Also note that I hardly believe that a primarily academic background should be disqualifying for federal judgeships: many of the judges I most respect -- including Ralph Winter (for whom I clerked), Frank Easterbrook, Richard Posner, and former judge Michael McConnell -- had just this background. Still, I think that those whose main qualification for the bench is academic would be particularly well served by getting their "hands dirty" as judges or litigators before stepping onto the Supreme Court -- a belief rooted in my preference for technicians rather than "philosopher kings" on the nation's unreviewable highest bench. Fortunately, Kagan's academic work seems to be more technical than theoretical, with an eye toward surveying and synthesizing the existing body of law, which may augur well for her prospects.
That said, I continue to believe that Kagan's record is significantly thinner than those of the other recent successful nominees to the Court. As I wrote in the City Journal piece, "Kagan's record is nevertheless a far cry from those of Sonia Sotomayor, Samuel Alito, Stephen Breyer, and Ruth Bader Ginsburg, each of whom had a lengthy, distinguished judicial career before being elevated to the Court. Nor does Kagan resemble John Roberts, who had a long track record as one of the nation's top Supreme Court litigators." At the time of her nomination, Sotomayor had been a judge almost seventeen years; Alito almost sixteen years; Breyer almost fourteen years; and Ginsburg over thirteen years. John Roberts, like Kagan, had his early nomination to the federal bench blocked in Congress, so he only had a bit over two years' judicial experience at the time he was nominated for Chief Justice; but as a public and private lawyer he had argued 39 cases before the Supreme Court, and he was widely regarded as one of the elite appellate litigators in the country.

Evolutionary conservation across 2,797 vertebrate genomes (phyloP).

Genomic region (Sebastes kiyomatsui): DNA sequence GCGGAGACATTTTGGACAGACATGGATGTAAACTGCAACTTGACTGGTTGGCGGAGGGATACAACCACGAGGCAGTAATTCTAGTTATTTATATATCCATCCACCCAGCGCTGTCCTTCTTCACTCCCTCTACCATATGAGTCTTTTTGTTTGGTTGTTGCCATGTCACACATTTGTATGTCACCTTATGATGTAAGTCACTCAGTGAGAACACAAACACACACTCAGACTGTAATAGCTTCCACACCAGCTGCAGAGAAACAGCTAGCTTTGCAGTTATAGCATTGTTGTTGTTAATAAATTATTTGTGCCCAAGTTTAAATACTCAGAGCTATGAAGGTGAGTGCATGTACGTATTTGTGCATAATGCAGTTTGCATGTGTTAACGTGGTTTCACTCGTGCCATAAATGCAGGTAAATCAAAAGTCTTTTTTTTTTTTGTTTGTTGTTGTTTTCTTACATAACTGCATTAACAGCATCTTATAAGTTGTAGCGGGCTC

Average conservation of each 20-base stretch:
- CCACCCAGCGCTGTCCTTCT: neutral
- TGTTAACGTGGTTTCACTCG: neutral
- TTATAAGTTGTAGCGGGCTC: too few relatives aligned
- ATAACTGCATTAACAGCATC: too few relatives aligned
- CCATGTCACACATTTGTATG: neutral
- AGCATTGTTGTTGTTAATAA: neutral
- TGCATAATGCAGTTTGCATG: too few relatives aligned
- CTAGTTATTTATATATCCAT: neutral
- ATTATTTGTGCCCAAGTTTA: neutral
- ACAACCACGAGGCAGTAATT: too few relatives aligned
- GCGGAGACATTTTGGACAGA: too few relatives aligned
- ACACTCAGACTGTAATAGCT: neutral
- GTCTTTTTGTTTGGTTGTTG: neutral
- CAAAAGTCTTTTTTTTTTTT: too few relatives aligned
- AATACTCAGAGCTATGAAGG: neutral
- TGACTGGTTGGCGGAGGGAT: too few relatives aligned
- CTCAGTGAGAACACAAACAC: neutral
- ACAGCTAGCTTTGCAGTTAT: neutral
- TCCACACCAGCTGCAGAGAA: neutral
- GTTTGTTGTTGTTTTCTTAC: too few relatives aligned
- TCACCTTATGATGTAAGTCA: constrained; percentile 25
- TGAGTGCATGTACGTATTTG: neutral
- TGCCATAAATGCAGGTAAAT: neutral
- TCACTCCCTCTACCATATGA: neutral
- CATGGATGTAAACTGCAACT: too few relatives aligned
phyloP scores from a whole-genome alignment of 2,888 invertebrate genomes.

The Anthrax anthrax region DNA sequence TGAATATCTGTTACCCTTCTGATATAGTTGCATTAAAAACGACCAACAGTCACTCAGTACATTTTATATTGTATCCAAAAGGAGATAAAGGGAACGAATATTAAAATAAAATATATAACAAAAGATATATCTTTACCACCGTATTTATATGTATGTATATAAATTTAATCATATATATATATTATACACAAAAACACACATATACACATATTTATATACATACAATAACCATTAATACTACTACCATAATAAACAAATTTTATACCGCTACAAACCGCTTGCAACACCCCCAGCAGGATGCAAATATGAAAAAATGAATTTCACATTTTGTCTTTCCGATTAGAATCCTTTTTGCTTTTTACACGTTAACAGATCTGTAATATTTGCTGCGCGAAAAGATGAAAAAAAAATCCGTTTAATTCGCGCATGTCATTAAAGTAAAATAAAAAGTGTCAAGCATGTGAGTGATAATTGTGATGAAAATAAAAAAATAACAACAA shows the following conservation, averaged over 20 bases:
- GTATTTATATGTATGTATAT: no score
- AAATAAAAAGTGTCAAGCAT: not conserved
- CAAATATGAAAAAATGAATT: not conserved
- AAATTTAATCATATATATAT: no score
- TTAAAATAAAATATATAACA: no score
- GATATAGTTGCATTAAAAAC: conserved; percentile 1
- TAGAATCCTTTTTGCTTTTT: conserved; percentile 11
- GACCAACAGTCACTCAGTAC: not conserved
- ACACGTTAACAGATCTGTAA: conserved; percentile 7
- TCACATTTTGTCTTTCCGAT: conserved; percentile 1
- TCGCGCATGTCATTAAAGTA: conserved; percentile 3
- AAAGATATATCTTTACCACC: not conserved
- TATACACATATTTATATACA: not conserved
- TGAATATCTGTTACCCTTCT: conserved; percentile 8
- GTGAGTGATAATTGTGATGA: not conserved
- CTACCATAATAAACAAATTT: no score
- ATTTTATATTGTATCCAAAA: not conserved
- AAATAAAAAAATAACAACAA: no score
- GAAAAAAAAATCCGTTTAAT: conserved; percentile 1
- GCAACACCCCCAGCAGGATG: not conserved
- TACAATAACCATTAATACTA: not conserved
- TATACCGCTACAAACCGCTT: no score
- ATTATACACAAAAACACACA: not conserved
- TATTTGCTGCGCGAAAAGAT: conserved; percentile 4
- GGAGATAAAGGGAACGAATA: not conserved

Kagan simply lacks this depth of litigation and judicial experience. Indeed, before her last year's service as Solicitor General, her most prominent litigation effort was probably having signed onto a wrongheaded amicus brief in Rumsfeld v. FAIR. (I'm not a big fan of Congress's ability to wield its spending power like a club, but it very clearly was the law of the land as interpreted by the Supreme Court, and the Court unanimously rebuked the position of the "Harvard professors.")
I want to emphasize that I don't think Kagan is "unqualified" for the Supreme Court, by her or my standards. But her record is thin; and as for Roberts and Miers, her lack of a solid paper trail makes her somewhat hard to assess. I agree with Ted that "a nomination standard that punishes candidates for taking public stands and rewards the Robertses and Kagans with cleaner resumes is going to benefit the left more than the right, as it's much easier for a liberal than a conservative to glide through an academic and political career and proving their bona fides without alienating anyone." Unfortunately, I also think that such a nomination standard is rather inevitable, given the "gotcha" politics of modern confirmation hearings. And heated, high-stakes confirmations are themselves an inevitable consequence of "Supreme Court jurisprudence [that] has become unmoored from constitutional text and history . . . [in which] judges have delegated to themselves whole swaths of policy once reserved to elected representatives." Judicial activism thus begets judicial activism, alas.